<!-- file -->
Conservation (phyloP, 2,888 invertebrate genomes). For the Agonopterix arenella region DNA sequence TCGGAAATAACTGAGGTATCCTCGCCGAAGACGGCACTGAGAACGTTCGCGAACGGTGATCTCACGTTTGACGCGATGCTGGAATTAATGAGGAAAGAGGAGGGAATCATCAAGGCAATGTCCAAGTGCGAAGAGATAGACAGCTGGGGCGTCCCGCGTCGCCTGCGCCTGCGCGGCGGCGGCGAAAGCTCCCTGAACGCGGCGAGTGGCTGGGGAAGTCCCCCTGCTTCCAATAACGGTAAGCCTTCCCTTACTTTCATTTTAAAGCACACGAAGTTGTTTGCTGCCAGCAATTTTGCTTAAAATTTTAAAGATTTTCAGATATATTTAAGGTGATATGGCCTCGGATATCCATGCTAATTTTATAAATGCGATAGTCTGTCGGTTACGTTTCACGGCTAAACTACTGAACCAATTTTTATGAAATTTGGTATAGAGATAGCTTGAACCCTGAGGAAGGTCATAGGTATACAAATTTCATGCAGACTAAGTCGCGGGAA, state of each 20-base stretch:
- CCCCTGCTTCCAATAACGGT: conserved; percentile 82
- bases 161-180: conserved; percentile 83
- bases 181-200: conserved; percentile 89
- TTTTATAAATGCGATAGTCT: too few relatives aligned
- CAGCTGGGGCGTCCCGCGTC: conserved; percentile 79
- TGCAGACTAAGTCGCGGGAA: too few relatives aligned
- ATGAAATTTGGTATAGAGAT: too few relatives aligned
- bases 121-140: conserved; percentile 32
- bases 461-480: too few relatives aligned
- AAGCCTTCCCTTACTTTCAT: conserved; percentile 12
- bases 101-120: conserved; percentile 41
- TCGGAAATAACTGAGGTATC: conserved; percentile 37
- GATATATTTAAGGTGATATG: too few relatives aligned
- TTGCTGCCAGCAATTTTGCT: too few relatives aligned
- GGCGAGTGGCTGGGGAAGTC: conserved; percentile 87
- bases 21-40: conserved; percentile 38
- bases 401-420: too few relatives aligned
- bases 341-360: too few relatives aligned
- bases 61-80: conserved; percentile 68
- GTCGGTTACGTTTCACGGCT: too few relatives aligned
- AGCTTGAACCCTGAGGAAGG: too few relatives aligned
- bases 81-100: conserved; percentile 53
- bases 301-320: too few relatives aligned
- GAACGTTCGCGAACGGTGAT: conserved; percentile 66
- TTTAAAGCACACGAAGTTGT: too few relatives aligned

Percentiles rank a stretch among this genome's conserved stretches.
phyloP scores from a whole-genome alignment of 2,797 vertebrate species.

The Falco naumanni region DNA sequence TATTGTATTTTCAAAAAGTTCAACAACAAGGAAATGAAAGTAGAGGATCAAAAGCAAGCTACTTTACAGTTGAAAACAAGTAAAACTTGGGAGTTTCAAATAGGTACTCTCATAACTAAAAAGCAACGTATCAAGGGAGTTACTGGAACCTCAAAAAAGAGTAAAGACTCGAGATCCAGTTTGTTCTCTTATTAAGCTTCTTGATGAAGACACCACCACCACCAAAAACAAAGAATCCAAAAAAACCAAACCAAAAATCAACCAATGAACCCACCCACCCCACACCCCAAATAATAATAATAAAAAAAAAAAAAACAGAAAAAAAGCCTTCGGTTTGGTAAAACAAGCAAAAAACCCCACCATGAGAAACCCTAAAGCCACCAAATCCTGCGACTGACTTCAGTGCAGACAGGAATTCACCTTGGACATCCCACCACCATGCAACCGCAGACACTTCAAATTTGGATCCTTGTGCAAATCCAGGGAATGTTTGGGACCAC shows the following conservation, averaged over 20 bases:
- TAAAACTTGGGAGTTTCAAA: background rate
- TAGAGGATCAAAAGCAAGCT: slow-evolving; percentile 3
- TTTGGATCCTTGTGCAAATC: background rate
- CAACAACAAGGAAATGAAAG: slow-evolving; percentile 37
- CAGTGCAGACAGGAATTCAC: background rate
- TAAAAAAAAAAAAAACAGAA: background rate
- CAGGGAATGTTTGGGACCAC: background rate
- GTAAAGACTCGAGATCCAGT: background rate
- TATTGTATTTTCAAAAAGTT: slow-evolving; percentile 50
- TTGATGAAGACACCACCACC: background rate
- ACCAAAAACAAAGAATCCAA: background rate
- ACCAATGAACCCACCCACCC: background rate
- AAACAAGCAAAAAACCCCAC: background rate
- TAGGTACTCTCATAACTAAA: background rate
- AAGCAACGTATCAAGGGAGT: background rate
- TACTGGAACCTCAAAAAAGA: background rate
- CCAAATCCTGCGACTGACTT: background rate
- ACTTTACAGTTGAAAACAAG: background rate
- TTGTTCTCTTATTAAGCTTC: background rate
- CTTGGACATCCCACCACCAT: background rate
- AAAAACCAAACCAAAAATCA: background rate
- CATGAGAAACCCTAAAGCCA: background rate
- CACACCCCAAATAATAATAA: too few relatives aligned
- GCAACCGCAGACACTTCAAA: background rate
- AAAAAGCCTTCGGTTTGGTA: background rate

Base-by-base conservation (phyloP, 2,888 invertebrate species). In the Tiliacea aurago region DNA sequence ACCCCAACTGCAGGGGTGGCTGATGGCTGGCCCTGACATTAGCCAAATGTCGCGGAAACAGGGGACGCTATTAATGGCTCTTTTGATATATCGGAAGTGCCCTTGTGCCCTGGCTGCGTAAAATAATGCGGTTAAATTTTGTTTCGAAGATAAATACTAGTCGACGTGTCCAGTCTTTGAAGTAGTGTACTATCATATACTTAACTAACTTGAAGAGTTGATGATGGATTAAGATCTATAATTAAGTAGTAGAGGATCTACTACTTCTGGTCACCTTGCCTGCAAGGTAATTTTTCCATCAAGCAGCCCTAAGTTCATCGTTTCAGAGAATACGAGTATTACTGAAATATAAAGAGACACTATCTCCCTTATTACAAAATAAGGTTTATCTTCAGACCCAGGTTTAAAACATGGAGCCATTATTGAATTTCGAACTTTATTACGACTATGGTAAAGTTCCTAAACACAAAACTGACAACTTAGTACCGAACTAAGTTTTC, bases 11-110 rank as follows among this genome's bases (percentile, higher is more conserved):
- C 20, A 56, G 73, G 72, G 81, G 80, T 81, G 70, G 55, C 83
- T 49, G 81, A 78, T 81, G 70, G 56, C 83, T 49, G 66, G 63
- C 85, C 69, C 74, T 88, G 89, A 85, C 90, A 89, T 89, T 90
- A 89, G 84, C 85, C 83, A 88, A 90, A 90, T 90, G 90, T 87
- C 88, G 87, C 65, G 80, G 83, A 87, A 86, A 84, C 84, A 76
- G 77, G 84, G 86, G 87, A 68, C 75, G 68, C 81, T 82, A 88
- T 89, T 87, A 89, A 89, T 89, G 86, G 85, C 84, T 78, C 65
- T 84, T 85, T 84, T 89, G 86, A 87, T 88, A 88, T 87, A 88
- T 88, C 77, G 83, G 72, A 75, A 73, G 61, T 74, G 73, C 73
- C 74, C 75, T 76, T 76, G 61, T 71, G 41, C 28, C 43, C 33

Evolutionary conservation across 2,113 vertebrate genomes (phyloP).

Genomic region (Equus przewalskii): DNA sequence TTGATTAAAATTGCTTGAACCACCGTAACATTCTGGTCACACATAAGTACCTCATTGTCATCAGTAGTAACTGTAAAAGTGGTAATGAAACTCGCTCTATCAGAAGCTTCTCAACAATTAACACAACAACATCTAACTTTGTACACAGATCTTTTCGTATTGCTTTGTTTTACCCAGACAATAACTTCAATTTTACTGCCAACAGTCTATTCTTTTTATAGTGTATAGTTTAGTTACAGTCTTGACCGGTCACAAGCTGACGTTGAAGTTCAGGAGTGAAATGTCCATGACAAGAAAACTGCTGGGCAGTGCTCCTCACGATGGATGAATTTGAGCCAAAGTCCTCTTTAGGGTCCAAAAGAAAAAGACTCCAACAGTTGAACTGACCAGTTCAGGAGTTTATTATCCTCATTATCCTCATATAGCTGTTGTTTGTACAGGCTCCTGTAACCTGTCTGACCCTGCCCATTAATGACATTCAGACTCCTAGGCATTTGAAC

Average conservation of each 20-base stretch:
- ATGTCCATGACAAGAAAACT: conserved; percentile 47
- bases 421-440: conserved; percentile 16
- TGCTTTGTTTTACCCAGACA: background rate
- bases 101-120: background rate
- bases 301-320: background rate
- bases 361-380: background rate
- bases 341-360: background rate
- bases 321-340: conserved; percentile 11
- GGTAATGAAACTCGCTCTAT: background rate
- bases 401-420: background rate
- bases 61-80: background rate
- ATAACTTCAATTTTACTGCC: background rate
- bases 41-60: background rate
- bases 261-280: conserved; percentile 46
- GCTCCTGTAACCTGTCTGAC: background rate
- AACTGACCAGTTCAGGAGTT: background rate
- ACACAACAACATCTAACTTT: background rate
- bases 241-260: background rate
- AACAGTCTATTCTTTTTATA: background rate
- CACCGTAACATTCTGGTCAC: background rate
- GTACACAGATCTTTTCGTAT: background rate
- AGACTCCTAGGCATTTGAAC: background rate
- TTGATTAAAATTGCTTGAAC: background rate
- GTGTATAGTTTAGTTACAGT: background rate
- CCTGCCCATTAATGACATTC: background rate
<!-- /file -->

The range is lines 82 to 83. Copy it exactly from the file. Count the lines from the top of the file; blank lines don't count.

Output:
- bases 261-280: conserved; percentile 46
- GCTCCTGTAACCTGTCTGAC: background rate